Juvenile Crimes

Juvenile court is different in a few key respects from an adult criminal proceeding. Technically, juvenile court is not a criminal proceeding at all, but part of the civil law system. Juvenile delinquency proceedings are sometimes referred to as a section 602 hearings, which refers to the California Welfare and Institutions Code section 602 which governs juvenile proceedings. Unlike the adult system, the purpose of a juvenile proceeding is rehabilitation rather than punishment. Because of this, juvenile court is most often preferable to adult court.

If your child is in custody, his first court appearance will be a detention hearing. Like an adult arraignment, the primary purpose of this proceeding is for the accused to enter his plea, and for the court to determine whether your child should remain in custody pending the case’s resolution. The court will take into account the danger the child poses to himself or others, and whether he is a flight risk in deciding whether to release your child. If the court remands the accused to custody he is entitled to a speedy trial within 15 court days of the arraignment. If your child is not kept in custody, or was released prior to his first court appearance, the first proceeding will be an arraignment, where the accused is given an opportunity to enter a plea. Even if not in custody, your child is entitled to a speedy trial within 30 calendar days. This is a key hearing in the defense of your child. This is your attorney’s opportunity to receive discovery, argue for suppression of evidence, and demand that the probation officer present a prima facie case.

In general, juvenile court has jurisdiction over offenses allegedly committed by minors who are under the age of 18 at the time of the offense. For certain very serious crimes like rape and murder, minors over the age of 14 at the time of the commission of the crime must be tried in adult court. For some 30 other felonies, defined in section 707(b) of the Welfare and Institutions Code, a minor 14 years of age or older may be charged and tried as an adult. Depending on the circumstances of the crime, and whether the minor was 16 or older at the time of the crime’s commission, the district attorney may “direct file” one of these 707(b) crimes in adult court. Otherwise the juvenile court will conduct a fitness hearing to determine whether the 707(b) crime should be tried in juvenile court. The sole issue in a fitness hearing is whether the juvenile is amendable to rehabilitation in the event he is declared a ward of the court.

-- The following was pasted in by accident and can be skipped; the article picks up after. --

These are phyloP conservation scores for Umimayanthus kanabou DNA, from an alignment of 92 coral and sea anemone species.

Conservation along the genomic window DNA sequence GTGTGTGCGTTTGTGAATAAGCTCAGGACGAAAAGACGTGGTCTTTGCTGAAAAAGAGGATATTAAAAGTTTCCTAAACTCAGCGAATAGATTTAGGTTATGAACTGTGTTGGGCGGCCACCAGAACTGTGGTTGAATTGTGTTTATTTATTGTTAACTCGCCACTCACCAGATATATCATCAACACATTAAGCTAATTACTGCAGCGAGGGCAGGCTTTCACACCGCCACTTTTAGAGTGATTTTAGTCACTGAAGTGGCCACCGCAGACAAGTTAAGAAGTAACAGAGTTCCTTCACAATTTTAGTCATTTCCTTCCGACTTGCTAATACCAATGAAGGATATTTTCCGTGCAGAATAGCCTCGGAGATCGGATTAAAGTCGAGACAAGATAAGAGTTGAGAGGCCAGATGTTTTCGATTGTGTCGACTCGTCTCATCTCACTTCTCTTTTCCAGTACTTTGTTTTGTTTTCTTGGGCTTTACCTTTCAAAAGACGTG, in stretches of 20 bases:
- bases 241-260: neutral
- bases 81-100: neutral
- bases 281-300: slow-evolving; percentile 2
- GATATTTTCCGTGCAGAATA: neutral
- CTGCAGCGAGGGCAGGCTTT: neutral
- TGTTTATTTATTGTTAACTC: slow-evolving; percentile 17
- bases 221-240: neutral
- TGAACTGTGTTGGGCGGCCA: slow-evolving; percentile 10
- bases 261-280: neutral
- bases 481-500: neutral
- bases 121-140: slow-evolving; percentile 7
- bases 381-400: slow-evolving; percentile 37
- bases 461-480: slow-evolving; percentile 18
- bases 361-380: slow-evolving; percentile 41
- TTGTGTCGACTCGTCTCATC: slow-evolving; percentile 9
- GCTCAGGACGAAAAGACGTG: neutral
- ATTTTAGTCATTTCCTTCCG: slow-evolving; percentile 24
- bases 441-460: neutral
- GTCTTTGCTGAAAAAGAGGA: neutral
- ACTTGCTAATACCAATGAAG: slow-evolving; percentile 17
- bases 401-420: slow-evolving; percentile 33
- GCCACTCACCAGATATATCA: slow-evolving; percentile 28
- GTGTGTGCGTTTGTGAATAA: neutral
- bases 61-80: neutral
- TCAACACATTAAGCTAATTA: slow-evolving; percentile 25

The next proceeding in juvenile court is what is known as a jurisdiction hearing. A jurisdiction hearing is akin to trial in adult court. One key difference though, is that your child is not entitled to a jury trial. The purpose of this hearing is for the judge to determine whether to sustain the petition and therefore whether there may be need for wardship.  This is also the last opportunity for your attorney to argue for informal probation (misdemeanors W&I 654, 725) or deferred entry of judgment (felonies W&I 790) rather than wardship prior to commencement of trial. Short of a dismissal, informal probation or deferred entry of judgment are the next best alternatives. If your child completes this program, at the conclusion of 6-36 months, the charges will be dismissed, and he will thereby avoid a criminal record.

If the petition is sustained, in other words your child is found guilty, the next phase is the disposition hearing. A disposition hearing will be conducted even if your child admits to the charges. At this stage the court determines how to “punish” your child. Options available to the court are: dismissing the petition, placing your child on informal probation, or declaring him a ward of the court and placing him into formal home probation, placement with another relative, a community center or foster family, at a detention camp, or into the custody of the juvenile hall.

Depending on the circumstances, namely that a petition was not sustained for a 707(b) crime, the child may petition to have his records sealed after the conclusion of wardship or probation. Despite the common misapprehension that all juvenile records are sealed upon reaching 18, this occurs automatically only if your child received informal probation or deferred entry of judgment.

Needless to say the process can be quite complex, and when the liberty and future of your child is in jeopardy, it is critical that you contact an attorney immediately.

The information contained on this website represents opinion only and is not intended to, nor should be relied on as legal advice of any kind. Should you wish to consult with an attorney, contact an attorney at the Law Office of Jesse Terrell at (323) 638-4712.
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